Take a breath in. Now, let it out. If you keep doing that for a whole day, you’ll breathe close to 3,000 gallons of air. That’s enough to fill a tanker truck! Now imagine doing that in a world where the air is filled with harsh gases and harmful particulates like soot. Suddenly, taking deep breaths becomes a lot less appealing.
That’s where Corning comes in. You can breathe easier knowing that Corning’s particulate filters and ceramic substrates help make the air cleaner, removing harsh gases and particulate matter from the vehicle exhaust of cars and trucks of all sizes before they become a part of the air around you.
Substrates and filters are key components of the emissions control system, which lives in the engine compartment and underneath trucks and cars, connecting the engine to the exhaust pipe. When an engine burns fuel, diesel, or gasoline, its exhaust carries harmful byproducts like hydrocarbons, nitrogen oxides, carbon monoxide, and particulates. As exhaust moves through the system, it passes through Corning’s substrates and filters -- this is where the magic happens.
Corning makes substrates and filters for gasoline and diesel vehicles of all sizes, from passenger cars to heavy-duty trucks, construction, and agricultural equipment. Diesel-powered vehicles use substrates to remediate gaseous pollutants and filters to remove particulate pollutants. Current gasoline-powered vehicles only use substrates to remediate gaseous pollutants, though future regulations will require particulate filters for gasoline exhaust, too.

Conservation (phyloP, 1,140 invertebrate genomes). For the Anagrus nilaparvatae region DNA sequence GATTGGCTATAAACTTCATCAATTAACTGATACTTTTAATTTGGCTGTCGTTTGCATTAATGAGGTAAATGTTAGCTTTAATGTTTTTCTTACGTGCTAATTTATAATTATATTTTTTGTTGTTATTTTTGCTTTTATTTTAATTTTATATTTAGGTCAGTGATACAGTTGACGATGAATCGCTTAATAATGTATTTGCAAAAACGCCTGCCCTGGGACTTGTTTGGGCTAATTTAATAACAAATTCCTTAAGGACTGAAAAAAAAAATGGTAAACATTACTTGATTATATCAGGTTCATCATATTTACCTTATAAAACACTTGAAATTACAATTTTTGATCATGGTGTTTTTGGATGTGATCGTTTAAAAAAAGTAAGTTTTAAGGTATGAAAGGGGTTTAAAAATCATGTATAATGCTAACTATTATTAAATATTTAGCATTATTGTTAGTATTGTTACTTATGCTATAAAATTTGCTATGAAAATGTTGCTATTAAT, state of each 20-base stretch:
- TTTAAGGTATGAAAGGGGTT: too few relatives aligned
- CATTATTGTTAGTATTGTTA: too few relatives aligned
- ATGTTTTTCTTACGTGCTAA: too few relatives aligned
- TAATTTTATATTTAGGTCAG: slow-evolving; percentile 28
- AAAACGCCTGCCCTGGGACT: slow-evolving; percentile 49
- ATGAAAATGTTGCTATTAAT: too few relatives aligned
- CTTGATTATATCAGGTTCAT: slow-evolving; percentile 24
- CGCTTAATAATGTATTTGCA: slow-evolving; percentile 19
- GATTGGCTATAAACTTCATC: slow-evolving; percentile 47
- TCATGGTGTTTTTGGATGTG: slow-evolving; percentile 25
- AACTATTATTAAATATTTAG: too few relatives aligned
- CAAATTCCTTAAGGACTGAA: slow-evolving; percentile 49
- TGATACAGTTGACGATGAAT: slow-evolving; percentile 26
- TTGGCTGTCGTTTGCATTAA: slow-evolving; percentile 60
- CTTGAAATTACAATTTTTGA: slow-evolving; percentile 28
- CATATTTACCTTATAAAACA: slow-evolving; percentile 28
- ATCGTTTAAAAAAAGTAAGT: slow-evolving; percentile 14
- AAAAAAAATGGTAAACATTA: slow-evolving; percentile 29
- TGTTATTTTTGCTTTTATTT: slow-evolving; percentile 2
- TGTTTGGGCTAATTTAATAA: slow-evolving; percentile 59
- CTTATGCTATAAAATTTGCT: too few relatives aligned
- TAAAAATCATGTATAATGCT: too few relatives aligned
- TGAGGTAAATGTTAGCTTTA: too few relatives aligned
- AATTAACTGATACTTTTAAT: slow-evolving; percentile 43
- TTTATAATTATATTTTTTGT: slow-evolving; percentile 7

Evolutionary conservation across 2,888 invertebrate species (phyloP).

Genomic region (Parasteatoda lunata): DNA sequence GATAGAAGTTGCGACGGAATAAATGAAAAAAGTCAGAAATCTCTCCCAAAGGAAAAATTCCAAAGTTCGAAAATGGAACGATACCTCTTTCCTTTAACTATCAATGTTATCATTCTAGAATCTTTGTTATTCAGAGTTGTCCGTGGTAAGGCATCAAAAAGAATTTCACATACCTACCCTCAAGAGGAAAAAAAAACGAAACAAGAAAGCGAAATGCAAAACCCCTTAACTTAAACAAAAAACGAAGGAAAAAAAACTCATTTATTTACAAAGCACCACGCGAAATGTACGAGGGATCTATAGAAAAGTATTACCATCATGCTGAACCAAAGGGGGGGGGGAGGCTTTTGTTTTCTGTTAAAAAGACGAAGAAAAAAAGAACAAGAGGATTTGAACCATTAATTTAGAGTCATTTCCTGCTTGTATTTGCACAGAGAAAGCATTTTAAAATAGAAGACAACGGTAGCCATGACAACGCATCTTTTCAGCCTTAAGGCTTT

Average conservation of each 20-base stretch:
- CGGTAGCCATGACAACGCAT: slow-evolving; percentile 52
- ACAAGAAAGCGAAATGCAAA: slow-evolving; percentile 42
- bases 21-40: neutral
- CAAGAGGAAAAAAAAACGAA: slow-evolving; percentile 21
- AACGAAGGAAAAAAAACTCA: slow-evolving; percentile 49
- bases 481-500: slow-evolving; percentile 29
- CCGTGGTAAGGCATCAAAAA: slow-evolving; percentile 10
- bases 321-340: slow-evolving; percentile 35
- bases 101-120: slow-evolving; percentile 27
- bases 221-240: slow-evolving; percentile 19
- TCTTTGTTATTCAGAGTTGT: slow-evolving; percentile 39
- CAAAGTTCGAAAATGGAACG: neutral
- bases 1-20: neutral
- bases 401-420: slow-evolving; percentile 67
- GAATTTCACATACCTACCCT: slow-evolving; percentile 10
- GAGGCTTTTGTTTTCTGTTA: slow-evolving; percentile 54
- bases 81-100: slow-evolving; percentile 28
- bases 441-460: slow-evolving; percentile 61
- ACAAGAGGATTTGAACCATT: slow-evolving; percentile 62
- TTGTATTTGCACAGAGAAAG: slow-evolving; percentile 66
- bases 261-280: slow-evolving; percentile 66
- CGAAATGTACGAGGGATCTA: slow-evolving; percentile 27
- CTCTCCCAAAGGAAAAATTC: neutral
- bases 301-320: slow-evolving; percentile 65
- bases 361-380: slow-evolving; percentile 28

Filters and substrates are created from high-temperature, low-expansion materials, which can withstand scorching temperatures and rapid temperature changes. They are made using an extrusion process to create thousands of parallel channels with porous walls, which eventually anchor catalysts. The extruded bodies are fired at high temperatures and then cut to a finished size.
With filters and substrates, one size does not fit all. Corning works with engine and vehicle manufacturers to understand their emissions control system needs and constraints, using different materials, sizes, and shapes to fit each system.